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Le Projet Specialite Microbrasseries, a bar in Quebec City, is known for its craft ciders and beers.Credit…Renaud Philippe for The New York Times

“Blast some cheesy Celine Dion song on your iPhone at earsplitting decibels, find a good recipe for poutine — that trouser-busting dish of French fries, Cheddar cheese curds and gravy — and, if you are in chillier climes, go outside and build a snowman,” advises Dan Bilefsky, the Canada correspondent for The Times. Born in Quebec, Mr. Bilefsky has written about the “cultural skirmish over who deserves credit” for poutine: Quebecois — or the rest of Canada. Happily, all you have to decide is which poutine recipe to make. Try one from Saveur, CBC/Radio-Canada, or Chuck Hughes, the co-owner and executive chef of Montreal’s Garde Manger and Le Bremner.

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From left, a classic poutine, tartine au sucre and tourtiere.Credit…From left, Alexi Hobbs for The New York Times; Craig Lee for The New York Times; Gentl and Hyers for The New York Times. Food stylist: Maggie Ruggiero. Prop stylist: Jerrie-Joy.

“Quebecois culture is defined by a certain cowboy excess when it comes to food,” as Mr. Bilefsky put it in an email. Cook up comfort with a New York Times Cooking recipe for a savory tourtiere, or one for maple-roasted rack of venison from the celebrated Canadian chef Martin Picard of Au Pied de Cochon (often credited with reimagining poutine with foie gras). Be inspired by First Nations cuisine with chef Martin Gagne’s venison carpaccio with cedar jelly and sea buckthorn jam. And turn to chefs David McMillan and Frederic Morin, owners of the acclaimed Joe Beef in Montreal, for more recipes in “The Art of Living According to Joe Beef” cookbook.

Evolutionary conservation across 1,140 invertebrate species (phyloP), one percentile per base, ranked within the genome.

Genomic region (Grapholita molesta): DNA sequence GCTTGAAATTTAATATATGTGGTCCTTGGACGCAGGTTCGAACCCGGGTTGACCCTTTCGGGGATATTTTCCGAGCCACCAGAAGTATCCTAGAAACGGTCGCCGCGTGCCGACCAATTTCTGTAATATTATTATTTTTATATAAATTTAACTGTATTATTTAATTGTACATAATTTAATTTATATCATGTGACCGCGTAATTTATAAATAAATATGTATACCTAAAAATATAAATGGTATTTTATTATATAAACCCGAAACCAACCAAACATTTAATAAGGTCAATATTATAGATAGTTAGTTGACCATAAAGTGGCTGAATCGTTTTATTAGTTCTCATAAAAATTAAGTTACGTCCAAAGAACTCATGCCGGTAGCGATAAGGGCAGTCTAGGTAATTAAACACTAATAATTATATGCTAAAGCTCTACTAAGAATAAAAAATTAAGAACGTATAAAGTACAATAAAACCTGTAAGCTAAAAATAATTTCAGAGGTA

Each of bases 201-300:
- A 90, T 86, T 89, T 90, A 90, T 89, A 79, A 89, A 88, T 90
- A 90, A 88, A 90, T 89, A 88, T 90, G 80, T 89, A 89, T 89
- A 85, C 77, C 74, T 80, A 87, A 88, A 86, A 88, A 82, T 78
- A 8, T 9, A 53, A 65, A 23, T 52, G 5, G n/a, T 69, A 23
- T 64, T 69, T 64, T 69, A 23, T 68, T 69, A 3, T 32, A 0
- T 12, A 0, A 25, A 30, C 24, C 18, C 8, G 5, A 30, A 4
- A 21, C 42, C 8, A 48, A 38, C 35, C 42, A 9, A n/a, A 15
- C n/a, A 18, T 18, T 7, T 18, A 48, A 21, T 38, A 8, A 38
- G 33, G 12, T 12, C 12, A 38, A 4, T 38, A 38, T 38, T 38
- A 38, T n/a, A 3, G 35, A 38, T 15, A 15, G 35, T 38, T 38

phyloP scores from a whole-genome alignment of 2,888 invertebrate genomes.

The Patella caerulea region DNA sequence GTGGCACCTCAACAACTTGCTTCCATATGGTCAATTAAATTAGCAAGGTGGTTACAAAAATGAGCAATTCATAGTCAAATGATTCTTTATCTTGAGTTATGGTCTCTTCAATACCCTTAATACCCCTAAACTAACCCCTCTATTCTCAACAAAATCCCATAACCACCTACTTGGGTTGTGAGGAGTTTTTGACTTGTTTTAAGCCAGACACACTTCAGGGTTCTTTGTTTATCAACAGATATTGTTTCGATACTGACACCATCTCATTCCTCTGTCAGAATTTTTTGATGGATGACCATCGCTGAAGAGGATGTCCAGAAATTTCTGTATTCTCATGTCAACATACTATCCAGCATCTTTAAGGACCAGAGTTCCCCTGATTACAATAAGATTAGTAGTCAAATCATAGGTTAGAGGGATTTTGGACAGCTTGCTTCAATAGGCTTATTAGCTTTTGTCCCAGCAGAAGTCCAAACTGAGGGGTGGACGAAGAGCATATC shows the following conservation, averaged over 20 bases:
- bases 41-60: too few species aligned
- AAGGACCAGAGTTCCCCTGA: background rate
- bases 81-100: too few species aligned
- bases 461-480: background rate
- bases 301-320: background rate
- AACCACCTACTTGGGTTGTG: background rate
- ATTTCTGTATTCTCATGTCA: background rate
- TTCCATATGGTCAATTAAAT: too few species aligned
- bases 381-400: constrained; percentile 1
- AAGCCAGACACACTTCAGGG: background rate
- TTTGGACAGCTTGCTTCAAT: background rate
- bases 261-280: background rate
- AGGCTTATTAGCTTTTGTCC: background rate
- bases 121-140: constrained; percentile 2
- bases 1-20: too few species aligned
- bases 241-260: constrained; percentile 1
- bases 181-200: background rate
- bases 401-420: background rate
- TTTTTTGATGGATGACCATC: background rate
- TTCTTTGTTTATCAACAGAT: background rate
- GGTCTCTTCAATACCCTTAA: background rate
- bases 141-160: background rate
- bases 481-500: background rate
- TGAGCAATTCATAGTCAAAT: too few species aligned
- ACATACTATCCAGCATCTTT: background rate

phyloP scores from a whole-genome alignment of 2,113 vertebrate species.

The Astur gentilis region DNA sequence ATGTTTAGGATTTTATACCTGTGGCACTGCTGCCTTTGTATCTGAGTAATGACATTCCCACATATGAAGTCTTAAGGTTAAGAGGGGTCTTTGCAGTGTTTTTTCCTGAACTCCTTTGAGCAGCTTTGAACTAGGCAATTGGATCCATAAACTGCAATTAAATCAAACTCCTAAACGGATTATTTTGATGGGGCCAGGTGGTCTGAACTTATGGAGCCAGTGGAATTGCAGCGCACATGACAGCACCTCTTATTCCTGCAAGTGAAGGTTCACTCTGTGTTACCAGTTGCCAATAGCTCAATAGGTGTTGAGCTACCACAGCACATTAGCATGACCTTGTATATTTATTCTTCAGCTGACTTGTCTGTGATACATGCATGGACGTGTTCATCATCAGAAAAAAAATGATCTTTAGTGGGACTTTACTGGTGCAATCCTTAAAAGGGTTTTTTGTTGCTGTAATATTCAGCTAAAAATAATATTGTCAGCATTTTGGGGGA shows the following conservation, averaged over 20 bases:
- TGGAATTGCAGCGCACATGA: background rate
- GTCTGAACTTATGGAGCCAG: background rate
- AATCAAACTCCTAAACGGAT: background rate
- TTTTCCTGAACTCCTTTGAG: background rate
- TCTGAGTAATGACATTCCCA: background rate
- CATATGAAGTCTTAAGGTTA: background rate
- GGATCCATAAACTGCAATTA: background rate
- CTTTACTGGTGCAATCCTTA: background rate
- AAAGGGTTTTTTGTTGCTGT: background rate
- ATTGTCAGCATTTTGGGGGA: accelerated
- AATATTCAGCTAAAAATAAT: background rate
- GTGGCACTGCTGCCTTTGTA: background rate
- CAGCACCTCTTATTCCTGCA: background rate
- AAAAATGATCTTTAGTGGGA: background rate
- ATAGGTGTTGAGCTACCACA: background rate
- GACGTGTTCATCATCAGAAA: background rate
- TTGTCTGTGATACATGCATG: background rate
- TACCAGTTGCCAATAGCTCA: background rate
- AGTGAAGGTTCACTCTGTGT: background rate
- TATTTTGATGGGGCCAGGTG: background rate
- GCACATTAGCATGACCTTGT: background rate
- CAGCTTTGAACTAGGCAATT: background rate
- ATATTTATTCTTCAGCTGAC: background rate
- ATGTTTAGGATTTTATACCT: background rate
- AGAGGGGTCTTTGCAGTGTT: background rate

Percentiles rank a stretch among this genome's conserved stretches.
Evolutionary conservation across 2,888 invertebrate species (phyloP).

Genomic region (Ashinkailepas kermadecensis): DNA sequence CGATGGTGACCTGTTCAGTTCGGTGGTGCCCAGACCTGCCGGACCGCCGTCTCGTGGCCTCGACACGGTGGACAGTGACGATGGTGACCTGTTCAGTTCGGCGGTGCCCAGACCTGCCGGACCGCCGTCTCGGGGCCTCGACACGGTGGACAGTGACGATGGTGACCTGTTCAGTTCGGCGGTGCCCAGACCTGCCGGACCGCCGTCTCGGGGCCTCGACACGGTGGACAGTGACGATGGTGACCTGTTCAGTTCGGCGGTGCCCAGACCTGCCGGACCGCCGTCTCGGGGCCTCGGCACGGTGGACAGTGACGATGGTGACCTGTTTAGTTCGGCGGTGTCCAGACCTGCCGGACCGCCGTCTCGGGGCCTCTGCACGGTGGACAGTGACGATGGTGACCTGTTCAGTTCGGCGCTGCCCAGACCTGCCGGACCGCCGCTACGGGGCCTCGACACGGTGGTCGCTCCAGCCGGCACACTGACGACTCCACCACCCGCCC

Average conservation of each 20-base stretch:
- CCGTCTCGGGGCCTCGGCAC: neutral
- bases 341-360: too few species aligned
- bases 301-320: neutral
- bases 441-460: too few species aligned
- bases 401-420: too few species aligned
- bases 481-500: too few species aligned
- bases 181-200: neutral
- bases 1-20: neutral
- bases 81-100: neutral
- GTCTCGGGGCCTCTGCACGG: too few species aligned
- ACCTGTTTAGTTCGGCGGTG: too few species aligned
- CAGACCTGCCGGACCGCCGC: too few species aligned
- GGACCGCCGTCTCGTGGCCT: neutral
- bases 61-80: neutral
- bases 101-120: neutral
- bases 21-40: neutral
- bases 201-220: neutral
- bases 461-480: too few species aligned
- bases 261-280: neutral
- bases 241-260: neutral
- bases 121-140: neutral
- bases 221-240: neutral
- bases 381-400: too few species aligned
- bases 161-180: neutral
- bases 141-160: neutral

For dessert, fill your kitchen with the scent of maple syrup pie. Though why stop there? Bake maple syrup-soaked doughnut holes or maple tarte tartin with sweet recipes from Mr. Picard, who also created Au Pied de Cochon Sugar Shack where the essential ingredient is — what else?– maple syrup.

Take part in some typical Quebec Winter Carnival activities from your hometown (though perhaps skip the local tradition of ax-throwing). Make snow sculptures and go sledding or snowshoeing. Not living in a winter wonderland? You can string up white fairy lights, sing “Au Royaume du Bonhomme Hiver” with Renee Martel (to the tune of “Winter Wonderland”), and savor the Carnival grog, a hot, usually alcoholic drink. A recipe to make some at home with maple syrup, cranberry juice, cinnamon, cloves and sweet grass is on the Quebec Winter Carnival website.

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A view of the Chateau Frontenac.Credit…Alice Chiche/Agence France-Presse — Getty Images

On days it’s too cold to linger outdoors, learn or brush up on your French, the official language of government in Quebec (and a delicate subject in a majority French-speaking province surrounded by English speakers). Stick to your budget with “Want to Learn French? Italian? Russian? There’s No Time Like the Present” for language tools that are free or won’t break the bank.